And because Jesus did that for you, God will not forget you. The people in Malachi’s day believed that God had forgotten them, that He had forgotten His promises to bless them. Today we complain for the same reasons- we cannot see any benefits to worshipping God, so we often believe that God has forgotten us. But for Christ’s sake, God will remember you. As He says through Malachi in our text today, “The Lord paid attention and heard them, and a book of remembrance was written before Him of those who feared the Lord and esteemed His name.” In your Baptism, God wrote your name in this book, bringing you the benefits of Christ’s death and resurrection. Paul writes that in Baptism, “He has delivered us from the dominion of darkness and transferred us to the kingdom of His beloved Son, in whom we have redemption, the forgiveness of sins.” As water was poured on your head ‘in the name of the Father, and of the Son, and of the Holy Spirit,’ you were made a child of God, and as God’s child He will remember you, granting to you final victory on the last day.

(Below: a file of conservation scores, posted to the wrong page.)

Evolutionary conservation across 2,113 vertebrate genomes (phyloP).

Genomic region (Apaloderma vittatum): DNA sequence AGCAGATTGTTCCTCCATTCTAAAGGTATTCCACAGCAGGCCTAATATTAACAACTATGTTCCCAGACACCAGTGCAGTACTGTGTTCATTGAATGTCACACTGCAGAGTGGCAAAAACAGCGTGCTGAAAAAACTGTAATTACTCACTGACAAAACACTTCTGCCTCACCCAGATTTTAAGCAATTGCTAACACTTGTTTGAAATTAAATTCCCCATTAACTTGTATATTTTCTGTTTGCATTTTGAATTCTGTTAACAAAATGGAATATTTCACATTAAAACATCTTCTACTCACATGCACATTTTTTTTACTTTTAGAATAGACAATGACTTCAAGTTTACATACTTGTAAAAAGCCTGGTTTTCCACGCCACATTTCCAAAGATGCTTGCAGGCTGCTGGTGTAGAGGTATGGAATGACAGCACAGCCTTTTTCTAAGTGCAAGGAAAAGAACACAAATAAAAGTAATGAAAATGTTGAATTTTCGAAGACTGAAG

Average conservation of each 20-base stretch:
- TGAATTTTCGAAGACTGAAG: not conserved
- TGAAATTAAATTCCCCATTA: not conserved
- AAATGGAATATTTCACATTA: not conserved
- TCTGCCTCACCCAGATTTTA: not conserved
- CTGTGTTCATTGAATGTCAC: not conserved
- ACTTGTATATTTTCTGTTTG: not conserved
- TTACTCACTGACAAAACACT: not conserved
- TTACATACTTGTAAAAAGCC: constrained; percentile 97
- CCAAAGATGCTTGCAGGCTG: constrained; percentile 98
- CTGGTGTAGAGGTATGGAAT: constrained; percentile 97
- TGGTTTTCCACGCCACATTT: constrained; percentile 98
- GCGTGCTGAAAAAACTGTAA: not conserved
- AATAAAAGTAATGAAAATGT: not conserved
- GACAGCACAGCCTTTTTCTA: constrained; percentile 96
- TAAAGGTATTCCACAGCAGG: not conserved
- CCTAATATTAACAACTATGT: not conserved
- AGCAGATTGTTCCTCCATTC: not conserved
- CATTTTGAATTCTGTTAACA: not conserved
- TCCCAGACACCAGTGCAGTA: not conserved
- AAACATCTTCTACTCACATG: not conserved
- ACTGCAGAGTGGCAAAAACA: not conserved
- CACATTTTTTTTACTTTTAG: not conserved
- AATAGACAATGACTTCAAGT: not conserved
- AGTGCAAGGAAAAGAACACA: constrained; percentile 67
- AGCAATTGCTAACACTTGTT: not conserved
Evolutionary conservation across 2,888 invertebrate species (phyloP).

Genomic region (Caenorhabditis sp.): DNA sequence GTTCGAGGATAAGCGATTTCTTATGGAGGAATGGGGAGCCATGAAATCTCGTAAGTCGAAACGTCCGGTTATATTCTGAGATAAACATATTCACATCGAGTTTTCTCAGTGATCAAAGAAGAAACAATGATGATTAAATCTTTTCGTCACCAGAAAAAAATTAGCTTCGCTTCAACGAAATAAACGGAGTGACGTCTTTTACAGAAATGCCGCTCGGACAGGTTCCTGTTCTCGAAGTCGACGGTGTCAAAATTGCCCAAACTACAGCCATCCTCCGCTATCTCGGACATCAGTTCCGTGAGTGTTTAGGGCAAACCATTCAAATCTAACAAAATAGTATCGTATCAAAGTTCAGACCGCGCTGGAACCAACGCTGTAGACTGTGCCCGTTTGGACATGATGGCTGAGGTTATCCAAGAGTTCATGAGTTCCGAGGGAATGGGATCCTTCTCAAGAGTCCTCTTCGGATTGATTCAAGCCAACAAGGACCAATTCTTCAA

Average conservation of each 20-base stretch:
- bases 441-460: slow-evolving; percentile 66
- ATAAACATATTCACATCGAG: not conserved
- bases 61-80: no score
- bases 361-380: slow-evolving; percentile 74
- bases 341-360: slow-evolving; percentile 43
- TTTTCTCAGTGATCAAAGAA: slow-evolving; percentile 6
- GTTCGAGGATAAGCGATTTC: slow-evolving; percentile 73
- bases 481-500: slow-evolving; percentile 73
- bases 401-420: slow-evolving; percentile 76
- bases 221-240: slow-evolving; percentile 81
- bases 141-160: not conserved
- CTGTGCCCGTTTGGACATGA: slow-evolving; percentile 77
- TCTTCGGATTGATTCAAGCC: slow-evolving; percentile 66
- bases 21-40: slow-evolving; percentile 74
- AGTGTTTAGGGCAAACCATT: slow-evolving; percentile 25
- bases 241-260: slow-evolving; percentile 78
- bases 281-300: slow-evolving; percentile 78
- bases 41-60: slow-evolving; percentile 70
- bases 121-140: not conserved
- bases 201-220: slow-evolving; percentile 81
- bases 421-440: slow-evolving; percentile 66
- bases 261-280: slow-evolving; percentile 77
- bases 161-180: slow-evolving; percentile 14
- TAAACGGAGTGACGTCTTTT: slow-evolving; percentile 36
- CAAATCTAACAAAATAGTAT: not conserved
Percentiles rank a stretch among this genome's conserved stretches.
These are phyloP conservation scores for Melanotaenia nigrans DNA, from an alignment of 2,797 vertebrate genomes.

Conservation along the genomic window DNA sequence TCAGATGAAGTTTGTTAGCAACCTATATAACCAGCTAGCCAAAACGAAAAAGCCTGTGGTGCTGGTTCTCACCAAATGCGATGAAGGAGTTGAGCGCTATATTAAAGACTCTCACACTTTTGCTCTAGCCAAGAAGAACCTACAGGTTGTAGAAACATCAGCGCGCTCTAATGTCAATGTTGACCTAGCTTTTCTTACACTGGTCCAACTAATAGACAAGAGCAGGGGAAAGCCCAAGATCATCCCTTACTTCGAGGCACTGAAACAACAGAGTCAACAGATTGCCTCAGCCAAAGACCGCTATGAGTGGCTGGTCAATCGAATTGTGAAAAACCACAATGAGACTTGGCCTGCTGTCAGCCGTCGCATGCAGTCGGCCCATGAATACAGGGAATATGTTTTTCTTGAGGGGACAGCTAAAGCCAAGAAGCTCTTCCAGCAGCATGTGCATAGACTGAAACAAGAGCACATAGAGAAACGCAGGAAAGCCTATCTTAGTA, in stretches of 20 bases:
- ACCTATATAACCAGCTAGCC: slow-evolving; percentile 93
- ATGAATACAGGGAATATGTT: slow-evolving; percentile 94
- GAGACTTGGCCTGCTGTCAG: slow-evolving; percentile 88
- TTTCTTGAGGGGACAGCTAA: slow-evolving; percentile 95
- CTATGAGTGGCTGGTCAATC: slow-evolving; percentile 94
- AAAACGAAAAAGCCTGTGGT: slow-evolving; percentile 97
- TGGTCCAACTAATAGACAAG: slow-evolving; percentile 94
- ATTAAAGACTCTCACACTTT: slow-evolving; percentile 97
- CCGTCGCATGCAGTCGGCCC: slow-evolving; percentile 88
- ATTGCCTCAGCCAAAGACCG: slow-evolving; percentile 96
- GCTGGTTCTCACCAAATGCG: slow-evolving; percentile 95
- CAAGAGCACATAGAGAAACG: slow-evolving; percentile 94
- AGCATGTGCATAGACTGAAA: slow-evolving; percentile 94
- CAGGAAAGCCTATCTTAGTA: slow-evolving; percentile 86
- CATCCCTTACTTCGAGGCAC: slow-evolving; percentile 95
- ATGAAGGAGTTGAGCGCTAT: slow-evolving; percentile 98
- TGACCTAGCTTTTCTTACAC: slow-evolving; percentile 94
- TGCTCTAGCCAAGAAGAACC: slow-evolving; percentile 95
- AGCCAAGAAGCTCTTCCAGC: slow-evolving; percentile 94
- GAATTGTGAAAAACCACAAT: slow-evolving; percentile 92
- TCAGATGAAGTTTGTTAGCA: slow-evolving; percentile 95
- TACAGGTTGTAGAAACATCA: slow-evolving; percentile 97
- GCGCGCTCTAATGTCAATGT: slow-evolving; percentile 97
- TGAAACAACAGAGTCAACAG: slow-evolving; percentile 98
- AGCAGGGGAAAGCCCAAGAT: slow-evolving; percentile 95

And as we arrive at final Sunday of the Church year, we look toward that Last Day, the time when Jesus will return to judge the living and the dead. God speaks of this day in our text: “Then once more you shall see the distinction between the righteous and the wicked, between the one who serves God and the one who does not serve Him.” We are often led to complain during our time on this earth because we cannot see any distinction between those who follow God and those who do not. Both face troubles, and in fact those who defy God seem to be blessed by Him. But on that final day, we will see those who do not believe in God for who they really are- those destined for eternal destruction. But that is not all- we will see who we truly are, those who for Christ’s sake are destined for eternal life. In this sinful world it is difficult to see that we are the people of God, those who have been spared by God because of Christ. But on that day, we shall be revealed as those wearing white robes, cleansed by Baptism to live before God forever.